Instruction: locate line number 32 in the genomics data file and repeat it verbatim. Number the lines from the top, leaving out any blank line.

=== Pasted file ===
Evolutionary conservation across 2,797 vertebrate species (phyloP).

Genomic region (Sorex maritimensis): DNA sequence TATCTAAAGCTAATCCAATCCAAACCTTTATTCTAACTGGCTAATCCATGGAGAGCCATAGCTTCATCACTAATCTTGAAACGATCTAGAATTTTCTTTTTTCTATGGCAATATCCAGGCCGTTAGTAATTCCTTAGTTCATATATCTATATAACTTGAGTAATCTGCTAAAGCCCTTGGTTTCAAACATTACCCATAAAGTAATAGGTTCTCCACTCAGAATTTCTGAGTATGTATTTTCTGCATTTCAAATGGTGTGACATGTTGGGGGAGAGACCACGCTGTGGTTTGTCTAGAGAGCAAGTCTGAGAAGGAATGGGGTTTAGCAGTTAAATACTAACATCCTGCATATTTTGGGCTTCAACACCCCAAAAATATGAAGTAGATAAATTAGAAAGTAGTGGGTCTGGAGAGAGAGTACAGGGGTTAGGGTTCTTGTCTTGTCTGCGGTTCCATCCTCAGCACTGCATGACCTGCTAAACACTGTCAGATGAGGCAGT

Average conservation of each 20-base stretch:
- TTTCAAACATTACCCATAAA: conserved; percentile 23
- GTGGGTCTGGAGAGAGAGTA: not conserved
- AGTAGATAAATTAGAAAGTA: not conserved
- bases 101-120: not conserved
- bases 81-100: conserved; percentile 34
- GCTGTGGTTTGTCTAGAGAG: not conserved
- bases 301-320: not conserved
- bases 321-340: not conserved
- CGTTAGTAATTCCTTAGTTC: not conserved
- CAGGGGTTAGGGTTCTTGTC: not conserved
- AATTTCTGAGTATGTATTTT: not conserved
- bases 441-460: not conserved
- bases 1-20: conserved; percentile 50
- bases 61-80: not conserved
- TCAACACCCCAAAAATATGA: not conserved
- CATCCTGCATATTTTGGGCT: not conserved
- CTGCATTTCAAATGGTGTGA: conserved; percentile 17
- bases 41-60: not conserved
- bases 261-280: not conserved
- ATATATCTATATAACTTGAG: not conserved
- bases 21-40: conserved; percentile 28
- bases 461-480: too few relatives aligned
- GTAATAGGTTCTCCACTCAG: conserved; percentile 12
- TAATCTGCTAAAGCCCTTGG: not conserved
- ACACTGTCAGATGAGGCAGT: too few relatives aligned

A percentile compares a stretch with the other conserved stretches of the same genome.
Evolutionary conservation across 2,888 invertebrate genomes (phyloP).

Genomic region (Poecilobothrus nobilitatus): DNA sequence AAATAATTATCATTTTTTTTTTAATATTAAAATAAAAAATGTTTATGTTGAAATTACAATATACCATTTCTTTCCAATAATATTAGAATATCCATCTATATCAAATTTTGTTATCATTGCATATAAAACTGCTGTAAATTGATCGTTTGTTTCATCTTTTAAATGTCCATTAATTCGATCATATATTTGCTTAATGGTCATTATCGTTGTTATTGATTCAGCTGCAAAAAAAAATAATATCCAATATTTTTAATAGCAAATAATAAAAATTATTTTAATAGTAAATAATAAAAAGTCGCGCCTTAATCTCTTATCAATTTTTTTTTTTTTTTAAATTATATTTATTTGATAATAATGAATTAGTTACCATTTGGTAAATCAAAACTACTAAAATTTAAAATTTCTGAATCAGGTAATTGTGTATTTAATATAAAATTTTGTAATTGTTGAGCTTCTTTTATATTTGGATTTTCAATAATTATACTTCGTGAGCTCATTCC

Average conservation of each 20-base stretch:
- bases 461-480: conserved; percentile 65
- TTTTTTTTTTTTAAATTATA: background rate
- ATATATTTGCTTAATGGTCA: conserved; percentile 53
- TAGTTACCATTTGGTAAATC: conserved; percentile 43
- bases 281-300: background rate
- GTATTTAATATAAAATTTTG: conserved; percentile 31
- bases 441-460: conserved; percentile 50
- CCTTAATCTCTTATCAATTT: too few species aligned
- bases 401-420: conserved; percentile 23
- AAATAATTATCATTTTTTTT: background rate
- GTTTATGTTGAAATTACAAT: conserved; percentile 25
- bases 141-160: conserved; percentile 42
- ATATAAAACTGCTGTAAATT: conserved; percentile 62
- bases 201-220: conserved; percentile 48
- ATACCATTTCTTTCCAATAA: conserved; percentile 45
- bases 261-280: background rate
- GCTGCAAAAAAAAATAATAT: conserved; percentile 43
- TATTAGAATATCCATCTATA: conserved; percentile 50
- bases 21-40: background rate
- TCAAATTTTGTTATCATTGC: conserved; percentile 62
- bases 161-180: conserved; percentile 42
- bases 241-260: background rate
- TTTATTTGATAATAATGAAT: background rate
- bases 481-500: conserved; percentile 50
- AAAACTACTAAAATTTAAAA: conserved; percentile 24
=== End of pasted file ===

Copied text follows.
Average conservation of each 20-base stretch: